Homelessness and related housing issues have dominated the media and much of the political debate this year.
It is widely recognised by policymakers, housing experts and the public that Australians need greater access to safe, secure and affordable housing.
With more than 100,000 people homeless in Australia on any given night, now is the time to create real change. Our political leaders are engaged in discussions on homelessness policy reform and widespread media coverage is generating community conversation.
Our recently released conference program outlines the wide range of sessions focussing on this important issue at the upcoming National Housing Conference. These sessions will provide a wealth of knowledge for specialist homelessness services providers, policymakers, and allied practitioners working to improve homelessness and housing outcomes.
Gail Gilman, CEO of Community Housing Partnership, USA, joins us for major concurrent session Homelessness in 2017: is early intervention and prevention working? This session will examine how well Australia’s homelessness system has transformed from crisis response, to early intervention and prevention and how Australia’s system compares to the US.
Gail will be joined by a leading panel of professionals from the government and prominent community housing organisations.
We will delve further into homelessness-related issues with the major concurrent session State(s) of housing policy and the new National Housing and Homelessness Agreement (NHHA), presented by eight state housing specialists with a round-up of housing policy innovation from across the nation.
With Federal and State governments negotiating a new NHHA, this is an ideal time to analyse how the states and territories are responding to this new framework.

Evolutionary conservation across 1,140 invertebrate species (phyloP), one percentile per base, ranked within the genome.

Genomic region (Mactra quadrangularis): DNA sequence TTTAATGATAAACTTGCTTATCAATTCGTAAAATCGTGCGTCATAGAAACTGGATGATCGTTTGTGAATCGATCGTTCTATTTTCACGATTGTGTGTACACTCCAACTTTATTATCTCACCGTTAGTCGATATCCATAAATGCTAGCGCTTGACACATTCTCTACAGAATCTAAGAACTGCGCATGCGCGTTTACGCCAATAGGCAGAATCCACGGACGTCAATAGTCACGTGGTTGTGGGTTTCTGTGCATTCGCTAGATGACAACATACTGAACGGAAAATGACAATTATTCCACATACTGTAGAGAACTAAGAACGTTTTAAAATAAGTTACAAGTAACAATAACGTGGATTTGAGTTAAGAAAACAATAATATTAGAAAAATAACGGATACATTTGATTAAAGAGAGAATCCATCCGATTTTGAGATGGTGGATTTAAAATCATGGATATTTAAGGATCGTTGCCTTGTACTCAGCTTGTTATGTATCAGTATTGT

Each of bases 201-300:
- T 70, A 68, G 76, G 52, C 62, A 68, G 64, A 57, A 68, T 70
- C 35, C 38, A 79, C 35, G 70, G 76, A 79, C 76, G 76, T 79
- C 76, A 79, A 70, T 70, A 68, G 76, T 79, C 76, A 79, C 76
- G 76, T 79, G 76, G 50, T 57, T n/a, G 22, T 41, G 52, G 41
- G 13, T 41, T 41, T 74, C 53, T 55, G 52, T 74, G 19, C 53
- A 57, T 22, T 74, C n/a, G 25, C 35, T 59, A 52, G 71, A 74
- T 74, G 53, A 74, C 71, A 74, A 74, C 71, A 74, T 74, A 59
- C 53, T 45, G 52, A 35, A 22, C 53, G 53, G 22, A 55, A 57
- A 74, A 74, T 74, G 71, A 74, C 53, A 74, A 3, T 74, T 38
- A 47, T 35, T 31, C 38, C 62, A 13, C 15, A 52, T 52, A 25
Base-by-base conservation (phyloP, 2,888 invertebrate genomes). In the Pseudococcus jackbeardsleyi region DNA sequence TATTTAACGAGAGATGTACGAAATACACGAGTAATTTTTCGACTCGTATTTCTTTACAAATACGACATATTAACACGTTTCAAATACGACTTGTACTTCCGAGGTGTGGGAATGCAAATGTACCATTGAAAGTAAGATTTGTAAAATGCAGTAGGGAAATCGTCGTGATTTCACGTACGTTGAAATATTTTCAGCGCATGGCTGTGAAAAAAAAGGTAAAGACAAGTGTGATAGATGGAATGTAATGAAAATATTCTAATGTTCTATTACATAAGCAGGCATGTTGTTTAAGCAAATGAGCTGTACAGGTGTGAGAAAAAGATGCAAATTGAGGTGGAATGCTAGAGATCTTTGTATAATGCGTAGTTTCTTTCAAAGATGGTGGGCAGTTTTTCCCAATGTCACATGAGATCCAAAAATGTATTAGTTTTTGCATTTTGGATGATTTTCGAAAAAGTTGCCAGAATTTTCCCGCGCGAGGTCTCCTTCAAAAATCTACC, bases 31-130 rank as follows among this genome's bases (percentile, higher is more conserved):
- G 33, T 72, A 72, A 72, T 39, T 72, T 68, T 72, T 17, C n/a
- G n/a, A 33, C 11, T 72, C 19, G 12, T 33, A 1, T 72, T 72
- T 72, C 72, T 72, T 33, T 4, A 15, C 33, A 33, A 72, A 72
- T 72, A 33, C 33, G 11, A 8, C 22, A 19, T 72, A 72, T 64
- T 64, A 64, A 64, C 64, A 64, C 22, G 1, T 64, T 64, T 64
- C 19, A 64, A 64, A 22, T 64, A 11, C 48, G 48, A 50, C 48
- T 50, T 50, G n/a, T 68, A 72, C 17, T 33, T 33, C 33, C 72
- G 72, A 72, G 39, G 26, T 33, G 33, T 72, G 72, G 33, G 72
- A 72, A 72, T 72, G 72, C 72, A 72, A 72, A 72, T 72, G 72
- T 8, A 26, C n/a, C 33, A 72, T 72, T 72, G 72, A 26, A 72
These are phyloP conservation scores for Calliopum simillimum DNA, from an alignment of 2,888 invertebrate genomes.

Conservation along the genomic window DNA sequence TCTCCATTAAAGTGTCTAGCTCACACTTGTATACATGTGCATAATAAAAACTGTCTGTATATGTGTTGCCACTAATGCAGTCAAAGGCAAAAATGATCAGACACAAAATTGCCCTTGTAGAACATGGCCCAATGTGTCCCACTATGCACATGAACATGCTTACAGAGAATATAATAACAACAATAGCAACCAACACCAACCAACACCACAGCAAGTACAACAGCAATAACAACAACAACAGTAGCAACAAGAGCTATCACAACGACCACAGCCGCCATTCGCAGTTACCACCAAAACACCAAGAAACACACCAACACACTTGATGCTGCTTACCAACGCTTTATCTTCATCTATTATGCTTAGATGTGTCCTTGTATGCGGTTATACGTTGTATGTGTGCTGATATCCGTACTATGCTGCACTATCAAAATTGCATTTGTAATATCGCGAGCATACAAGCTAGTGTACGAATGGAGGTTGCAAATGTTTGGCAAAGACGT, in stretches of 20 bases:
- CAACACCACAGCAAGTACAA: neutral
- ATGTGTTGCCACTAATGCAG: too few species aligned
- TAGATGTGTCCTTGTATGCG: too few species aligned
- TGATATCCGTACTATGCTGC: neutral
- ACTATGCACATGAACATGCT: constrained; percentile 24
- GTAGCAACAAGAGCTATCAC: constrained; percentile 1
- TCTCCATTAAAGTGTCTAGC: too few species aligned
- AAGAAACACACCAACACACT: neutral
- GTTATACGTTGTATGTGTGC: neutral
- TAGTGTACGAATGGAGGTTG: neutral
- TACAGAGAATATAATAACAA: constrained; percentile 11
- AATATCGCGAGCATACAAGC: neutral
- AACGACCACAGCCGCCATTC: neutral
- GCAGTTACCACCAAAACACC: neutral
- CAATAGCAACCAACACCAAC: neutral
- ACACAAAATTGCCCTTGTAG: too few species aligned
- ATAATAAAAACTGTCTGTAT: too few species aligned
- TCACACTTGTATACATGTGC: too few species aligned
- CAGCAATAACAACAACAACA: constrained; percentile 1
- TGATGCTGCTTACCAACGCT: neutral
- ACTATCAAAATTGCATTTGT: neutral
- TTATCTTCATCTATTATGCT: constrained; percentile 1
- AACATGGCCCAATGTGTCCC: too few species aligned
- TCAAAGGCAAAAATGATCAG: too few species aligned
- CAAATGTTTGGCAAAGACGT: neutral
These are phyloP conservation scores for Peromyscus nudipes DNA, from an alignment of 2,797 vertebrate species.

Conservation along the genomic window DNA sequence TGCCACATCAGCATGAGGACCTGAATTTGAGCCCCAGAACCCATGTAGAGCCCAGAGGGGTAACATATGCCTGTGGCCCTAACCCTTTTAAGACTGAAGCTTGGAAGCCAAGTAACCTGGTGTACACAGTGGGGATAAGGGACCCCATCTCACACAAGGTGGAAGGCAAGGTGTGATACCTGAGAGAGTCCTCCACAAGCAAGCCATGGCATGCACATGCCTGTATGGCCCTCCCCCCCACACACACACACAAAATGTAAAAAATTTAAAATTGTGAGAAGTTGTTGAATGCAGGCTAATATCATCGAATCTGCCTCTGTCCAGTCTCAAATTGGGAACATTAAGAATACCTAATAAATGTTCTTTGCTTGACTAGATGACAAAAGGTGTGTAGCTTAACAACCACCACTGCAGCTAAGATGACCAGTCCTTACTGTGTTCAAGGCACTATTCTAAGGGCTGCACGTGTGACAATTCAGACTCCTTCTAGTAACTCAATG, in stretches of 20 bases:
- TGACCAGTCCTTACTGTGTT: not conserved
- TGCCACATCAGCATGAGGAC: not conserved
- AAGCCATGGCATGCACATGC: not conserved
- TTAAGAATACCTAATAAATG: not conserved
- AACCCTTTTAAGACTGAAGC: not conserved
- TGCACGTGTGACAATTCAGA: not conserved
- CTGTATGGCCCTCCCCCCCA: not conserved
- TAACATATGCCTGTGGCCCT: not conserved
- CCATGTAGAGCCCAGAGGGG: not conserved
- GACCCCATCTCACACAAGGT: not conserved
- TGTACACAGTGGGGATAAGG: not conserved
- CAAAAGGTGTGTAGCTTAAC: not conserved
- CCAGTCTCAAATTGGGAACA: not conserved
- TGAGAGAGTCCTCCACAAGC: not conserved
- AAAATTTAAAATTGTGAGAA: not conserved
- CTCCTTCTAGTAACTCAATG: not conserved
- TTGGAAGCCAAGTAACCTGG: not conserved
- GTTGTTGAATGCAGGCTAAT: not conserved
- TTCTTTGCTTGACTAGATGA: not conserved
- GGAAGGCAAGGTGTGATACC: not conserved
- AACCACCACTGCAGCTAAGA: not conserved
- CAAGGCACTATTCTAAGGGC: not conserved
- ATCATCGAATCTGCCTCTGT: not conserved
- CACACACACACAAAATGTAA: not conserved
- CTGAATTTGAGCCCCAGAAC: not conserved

The major concurrent session Closing the Indigenous housing gap investigates how we best create better housing choices for Indigenous Australians. This session will focus on the impact of many of the unique challenges involved, such as remoteness of communities, culturally appropriate housing, overcrowding and the high rate of Indigenous homelessness across Australia.
Led by a panel of government experts, including Graham Searle, Director General, Department of Communities in Western Australia, Dianne Gipey, CEO Alice Springs Women’s Shelter, and Shane Hamilton, CEO Aboriginal Housing Office – FACS NSW, this session will examine the different state and housing policies to provide better housing choice and improve housing outcomes for Indigenous Australians.
Harnessing new technology is on the agenda for major concurrent session Digital technology for tenants and the homeless. Presenter Lance Carden, Director Customer Service and Business Improvement at NSW FACS, will focus on using digital technology as a tool to deliver the best outcomes for public and social housing clients, and people experiencing homelessness.
Carden will examine how using geospatial technology can help rough sleepers connect with service providers to programs that encourage residents to effectively engage with governments online.
A range of minor concurrent and Think Tank sessions will focus on the myriad homelessness issues facing our diverse communities across Australia.
The Social impact investment for housing and homelessness session highlights the potential of social impact investment for funding and financing solutions to complex social problems.
Community-wide collaboration, involvement and culturally appropriate solutions for Indigenous people will be discussed during the Collaboration, culture and community: leading practice in homelessness session.
The issues related to housing in the senior community will be examined in the Think Tank Stemming the tide: responding to the increase in older women’s homelessness.
With strong political will and public appetite for real reform, the National Housing Conference presents an opportunity to come together and help deliver real action on homelessness.